Odd Thomas (2013) | The late Anton Yelchin stars in a frenetic adaptation of Dean Koontz’s supernatural thriller
‘I SEE DEAD PEOPLE. BUT THEN, BY GOD, I DO SOMETHING ABOUT IT’
In the Californian desert town of Pico Mundo, 20-year-old clairvoyant Odd Thomas (Anton Yelchin) becomes convinced a mysterious man is connected to some terrible catastrophe that is about to occur. With the help of a kindly police chief (Willem Dafoe) and girlfriend Stormy (Addison Timlin), Odd then sets out to unravel the mystery…
IN THIS ODD WE DON’T TRUST
Did you know that this life is just a boot camp for the next? Well, that’s the kind of platitudes that pour out of this glossy adaptation of Dean Koontz’s 2003 novel from Stephen Sommers, the man behind those cartoon-like Mummy films with Brendan Fraser. But if he’s hoping for another money-spinning franchise with Koontz’s novel, which has spawned a host of sequels and graphic novels, then he’s missed the mark on this one.
The late Anton Yelchin’s portrayal of Koontz’ dorky clairvoyant ghost buster is just plain annoying. Odd might be a nerd, but he’s also a wisecracking smart-arse whose ‘psychic magnetism’ makes him attractive to every girl he meets. He’s so full of himself, given to cloying statements like ‘Evil is coming and it’s up to me to find out whose holding the gun’, that the film quickly becomes irksome. And this isn’t helped by butt-clenching dialogue like: ‘I’m a woman. We all have issues. It’s what keeps us interesting and you men interested’.
It’s a shame really because the film has a kooky kinetic energy and features some genuinely frightening CGI monsters, the bodach: wraith-like spirits that can literally smell death. But Sommers’ sledgehammer approach makes it hard for the viewer to feel for Odd, especially in the film’s closing moments when our All American hero saves the day but endures a terrible personal loss.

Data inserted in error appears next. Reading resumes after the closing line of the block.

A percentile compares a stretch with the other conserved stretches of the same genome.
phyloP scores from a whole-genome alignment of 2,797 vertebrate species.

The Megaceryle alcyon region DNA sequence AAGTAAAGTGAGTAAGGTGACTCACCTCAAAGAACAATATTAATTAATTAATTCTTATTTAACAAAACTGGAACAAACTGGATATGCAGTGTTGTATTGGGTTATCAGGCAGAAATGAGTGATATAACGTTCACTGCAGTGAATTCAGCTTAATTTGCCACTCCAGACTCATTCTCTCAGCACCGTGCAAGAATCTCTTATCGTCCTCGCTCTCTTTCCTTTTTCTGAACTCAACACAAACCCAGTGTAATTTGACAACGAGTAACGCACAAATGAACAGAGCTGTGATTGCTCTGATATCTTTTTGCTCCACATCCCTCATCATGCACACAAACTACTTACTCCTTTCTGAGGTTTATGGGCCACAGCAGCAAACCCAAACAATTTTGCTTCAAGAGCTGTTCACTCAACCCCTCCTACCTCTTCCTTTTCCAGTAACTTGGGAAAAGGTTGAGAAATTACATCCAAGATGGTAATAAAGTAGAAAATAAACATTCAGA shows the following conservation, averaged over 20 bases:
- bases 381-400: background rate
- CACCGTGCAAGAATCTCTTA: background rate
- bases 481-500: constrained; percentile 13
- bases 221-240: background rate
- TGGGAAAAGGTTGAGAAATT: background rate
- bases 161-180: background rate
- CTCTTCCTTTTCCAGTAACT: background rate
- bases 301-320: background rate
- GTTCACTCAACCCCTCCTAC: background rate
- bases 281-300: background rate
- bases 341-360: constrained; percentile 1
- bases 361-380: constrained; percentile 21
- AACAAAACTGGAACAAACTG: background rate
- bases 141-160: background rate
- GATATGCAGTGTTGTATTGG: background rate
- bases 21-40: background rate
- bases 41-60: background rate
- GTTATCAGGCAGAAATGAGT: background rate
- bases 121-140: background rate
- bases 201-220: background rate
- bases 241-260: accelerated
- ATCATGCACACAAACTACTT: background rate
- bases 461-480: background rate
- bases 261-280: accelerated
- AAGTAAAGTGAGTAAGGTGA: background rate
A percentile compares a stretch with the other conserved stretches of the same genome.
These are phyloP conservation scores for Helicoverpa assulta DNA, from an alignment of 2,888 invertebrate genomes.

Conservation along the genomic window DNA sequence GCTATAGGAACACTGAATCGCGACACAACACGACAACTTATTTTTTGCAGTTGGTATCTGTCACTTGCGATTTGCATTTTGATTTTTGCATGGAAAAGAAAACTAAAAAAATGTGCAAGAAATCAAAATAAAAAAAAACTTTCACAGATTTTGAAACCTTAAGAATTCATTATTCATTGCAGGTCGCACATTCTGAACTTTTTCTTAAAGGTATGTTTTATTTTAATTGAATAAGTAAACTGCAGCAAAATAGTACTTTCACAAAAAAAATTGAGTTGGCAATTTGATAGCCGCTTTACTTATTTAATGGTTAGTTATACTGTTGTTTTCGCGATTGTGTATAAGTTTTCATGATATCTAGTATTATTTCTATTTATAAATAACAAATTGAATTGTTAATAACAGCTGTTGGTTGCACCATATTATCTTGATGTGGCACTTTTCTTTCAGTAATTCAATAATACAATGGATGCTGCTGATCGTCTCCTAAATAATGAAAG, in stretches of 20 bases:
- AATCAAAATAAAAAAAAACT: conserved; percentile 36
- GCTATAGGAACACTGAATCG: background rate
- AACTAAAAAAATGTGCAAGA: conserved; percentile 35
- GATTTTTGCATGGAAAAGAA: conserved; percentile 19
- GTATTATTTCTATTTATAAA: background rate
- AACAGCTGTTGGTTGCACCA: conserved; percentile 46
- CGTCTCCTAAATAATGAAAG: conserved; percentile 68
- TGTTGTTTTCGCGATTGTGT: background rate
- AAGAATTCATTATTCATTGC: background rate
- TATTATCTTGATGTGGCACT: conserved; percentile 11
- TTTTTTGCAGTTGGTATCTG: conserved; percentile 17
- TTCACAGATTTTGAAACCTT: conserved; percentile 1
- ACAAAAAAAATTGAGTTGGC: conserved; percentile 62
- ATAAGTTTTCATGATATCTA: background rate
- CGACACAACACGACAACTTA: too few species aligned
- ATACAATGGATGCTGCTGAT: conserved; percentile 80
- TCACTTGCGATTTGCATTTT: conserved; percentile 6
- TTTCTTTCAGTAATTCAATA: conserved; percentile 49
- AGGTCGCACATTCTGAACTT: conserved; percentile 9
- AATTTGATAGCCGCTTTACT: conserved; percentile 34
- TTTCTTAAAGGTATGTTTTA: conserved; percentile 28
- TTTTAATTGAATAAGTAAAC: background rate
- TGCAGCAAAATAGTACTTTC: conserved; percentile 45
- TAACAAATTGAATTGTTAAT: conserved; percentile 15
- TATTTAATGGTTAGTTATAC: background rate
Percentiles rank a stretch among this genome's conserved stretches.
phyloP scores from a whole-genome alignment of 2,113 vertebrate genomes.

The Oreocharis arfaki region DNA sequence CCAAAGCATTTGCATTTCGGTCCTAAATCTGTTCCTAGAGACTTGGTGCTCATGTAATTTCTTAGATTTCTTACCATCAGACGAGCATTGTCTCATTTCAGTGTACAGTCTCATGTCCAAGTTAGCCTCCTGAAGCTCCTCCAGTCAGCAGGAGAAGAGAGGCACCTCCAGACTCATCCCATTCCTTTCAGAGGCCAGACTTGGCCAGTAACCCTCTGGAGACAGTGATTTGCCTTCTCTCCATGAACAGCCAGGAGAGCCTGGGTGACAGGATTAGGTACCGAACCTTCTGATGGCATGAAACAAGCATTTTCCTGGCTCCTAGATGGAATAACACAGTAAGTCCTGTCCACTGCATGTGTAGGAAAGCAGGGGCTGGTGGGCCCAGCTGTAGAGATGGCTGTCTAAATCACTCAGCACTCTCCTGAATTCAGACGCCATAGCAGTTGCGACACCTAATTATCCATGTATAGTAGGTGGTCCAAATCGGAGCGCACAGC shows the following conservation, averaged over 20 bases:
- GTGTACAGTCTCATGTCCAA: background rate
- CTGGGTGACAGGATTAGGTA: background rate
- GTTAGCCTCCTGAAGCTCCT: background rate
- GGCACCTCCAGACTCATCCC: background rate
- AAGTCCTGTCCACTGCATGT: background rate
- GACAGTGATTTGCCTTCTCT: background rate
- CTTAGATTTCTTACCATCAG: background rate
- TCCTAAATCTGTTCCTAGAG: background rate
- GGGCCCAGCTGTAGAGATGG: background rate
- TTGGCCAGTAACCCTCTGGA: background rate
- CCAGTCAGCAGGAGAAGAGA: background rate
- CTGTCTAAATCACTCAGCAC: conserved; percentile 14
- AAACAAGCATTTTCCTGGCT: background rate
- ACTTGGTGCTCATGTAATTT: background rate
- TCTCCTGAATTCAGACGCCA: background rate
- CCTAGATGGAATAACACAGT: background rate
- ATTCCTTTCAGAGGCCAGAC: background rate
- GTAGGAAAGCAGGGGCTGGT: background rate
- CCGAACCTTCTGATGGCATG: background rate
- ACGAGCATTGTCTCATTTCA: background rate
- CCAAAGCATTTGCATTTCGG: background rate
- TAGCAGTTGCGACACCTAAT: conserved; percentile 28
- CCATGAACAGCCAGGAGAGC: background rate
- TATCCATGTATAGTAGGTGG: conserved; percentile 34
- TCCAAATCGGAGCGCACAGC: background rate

Odd Thomas gets its Film4 premiere screening today at 9pm; and is available on DVD in the UK from Metrodome Distrbution, and can also be rented for £3.45 from Metrodome VOD.
Antichrist (2009) | Lars von Trier’s brutal psychological horror cuts to the very core of human despair
From the mad genius of Lars von Trier comes this brutal, heart-wrenching horror drama about pain, grief and despair. Anyone who has experienced the loss of a child should beware for the maverick director’s melodrama cuts to the core; to the raw emotions that one feels when such a tragedy happens. And it’s not a pretty sight.
Following the funeral of son Nick, who fell to his death while his parents had sex (graphically display here), Willem Dafoe’s emotionless therapist takes his wife (Charlotte Gainsbourg) to their cabin in the woods for some closure. But Eden, the name they have given to this sanctuary, is a place the wife has grown to fear. So her husband uses his therapist skills to get to the root of problem, which all harks back to something terrible that happened the summer before. What follows is a surreal nightmare, filled with potent imagery, as the wife descends into the black hole that has replaced her soul.
Lars Von Trier’s Antichrist is no joy to watch, but its totally compelling. The way he makes nature appear foreboding, even supernatural, is quite a feat. And by incorporating dreams into the narrative (à la Un chien andalou), he creates an almost spectral presence out of the seemingly ordinary (do acorns really cry?). The graphic scenes will make you wince, but no more so than if you have ever sat through Ai no corrida (1976), which parallels this film in its portrayal of obsession. In fact, watching von Trier’s graphic melodrama, other intensely personal films are brought to mind, including most of Bergman’s canon, especially Hour of the Wolf, as well as more modern fare like The Shining and Misery – though much more brutal, graphic and downright shocking.
Charlotte Gainsbourg (who even dresses like Shelley Duvall’s Shining character in one scene) delivers her lines in monotone, but her performance comes from the emotion she feels from within. Hers is a brilliantly constructed physical performance. As for William Defoe, he holds all the emotion in, but gives an equally visceral performance – especially in the last half of the film (DIY experts take note, always keep a spare wrench to hand).
If you think von Trier went berserk with Dogville and Manderlay, then Antichrist is the director taking one more step over the precipice. Is this cinema on the very edge or just an art house travesty? Are you brave enough to judge for yourself?http://www.youtube.com/watch?v=eBdDcQONmkM%5D